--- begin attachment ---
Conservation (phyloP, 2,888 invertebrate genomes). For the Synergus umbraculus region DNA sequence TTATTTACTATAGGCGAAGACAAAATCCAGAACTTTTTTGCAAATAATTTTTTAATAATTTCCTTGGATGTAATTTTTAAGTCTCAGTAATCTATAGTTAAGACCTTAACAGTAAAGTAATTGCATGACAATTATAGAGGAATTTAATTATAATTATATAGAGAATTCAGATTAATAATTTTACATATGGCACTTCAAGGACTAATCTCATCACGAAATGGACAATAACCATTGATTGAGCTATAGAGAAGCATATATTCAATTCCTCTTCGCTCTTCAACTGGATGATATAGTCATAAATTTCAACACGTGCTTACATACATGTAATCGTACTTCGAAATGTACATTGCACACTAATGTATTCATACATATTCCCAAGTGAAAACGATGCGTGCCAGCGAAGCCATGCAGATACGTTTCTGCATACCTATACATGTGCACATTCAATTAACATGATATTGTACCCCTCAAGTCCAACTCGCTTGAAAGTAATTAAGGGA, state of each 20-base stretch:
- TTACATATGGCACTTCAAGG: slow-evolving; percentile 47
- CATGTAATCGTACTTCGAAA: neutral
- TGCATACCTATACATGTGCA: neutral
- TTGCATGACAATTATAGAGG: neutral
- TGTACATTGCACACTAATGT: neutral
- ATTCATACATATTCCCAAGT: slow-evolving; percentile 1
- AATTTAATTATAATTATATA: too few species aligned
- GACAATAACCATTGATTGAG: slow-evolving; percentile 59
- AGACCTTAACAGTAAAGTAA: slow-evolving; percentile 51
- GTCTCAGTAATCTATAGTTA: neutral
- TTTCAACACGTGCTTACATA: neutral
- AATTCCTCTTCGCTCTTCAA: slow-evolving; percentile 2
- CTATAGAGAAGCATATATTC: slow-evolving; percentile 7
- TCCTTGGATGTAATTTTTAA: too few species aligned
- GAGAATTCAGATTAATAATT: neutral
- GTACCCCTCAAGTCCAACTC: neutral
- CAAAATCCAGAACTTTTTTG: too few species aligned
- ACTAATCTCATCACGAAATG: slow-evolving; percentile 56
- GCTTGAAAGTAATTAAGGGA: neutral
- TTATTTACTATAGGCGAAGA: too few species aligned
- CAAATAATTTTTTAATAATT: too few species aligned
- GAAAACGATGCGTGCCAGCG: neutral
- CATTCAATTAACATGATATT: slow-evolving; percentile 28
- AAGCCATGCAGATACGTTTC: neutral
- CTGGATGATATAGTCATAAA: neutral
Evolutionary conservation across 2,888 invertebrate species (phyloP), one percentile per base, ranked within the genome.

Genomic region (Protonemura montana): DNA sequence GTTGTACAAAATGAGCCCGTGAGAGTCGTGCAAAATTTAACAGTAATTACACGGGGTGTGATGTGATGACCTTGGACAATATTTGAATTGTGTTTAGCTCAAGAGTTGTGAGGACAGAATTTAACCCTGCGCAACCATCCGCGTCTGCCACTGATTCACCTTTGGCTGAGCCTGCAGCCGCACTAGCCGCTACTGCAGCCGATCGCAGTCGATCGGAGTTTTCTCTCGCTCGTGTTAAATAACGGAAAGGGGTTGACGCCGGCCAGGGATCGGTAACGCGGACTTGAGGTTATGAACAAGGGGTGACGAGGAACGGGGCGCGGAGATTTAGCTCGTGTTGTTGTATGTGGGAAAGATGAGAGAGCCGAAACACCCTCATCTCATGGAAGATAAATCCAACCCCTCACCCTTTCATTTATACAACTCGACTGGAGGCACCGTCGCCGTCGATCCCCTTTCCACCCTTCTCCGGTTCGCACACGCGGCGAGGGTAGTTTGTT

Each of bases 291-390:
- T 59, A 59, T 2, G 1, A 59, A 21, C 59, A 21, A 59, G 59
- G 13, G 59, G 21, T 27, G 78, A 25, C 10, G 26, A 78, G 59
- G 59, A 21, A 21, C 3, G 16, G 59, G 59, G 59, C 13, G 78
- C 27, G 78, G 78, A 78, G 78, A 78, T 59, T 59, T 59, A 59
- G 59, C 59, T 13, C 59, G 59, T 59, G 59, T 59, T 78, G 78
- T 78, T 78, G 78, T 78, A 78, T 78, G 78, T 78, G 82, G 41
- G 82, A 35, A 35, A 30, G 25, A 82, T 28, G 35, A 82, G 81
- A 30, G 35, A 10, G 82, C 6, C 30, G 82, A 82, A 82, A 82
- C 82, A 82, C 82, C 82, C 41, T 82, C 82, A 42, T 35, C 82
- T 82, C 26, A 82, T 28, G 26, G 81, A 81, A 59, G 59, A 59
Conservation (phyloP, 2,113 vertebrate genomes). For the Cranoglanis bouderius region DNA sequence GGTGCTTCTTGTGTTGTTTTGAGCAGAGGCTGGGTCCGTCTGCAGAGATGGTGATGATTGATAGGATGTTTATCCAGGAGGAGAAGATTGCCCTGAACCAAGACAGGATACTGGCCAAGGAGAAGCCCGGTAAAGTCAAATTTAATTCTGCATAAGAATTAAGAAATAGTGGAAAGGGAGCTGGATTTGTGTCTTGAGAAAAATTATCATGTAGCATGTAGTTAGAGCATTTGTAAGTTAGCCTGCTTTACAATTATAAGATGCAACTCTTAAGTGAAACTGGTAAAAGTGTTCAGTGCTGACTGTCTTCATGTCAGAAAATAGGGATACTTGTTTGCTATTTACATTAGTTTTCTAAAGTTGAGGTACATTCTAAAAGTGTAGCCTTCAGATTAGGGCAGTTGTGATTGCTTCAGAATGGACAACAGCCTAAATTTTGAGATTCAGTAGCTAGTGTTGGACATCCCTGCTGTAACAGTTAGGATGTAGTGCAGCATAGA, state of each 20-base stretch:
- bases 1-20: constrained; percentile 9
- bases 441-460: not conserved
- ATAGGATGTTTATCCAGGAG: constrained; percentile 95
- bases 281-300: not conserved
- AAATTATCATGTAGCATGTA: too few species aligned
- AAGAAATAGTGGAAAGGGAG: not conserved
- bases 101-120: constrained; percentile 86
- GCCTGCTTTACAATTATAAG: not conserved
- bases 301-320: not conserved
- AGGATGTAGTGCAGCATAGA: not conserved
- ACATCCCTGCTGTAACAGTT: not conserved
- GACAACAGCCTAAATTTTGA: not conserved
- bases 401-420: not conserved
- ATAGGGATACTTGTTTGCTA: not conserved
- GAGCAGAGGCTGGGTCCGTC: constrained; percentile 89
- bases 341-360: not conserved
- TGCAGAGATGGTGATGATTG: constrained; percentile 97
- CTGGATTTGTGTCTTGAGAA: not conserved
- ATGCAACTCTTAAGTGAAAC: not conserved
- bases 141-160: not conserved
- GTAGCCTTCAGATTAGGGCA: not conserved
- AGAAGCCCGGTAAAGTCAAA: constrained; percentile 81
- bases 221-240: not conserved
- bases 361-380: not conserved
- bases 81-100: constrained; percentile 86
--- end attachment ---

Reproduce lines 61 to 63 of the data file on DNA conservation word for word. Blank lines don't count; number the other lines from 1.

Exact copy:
- GTAGCCTTCAGATTAGGGCA: not conserved
- AGAAGCCCGGTAAAGTCAAA: constrained; percentile 81
- bases 221-240: not conserved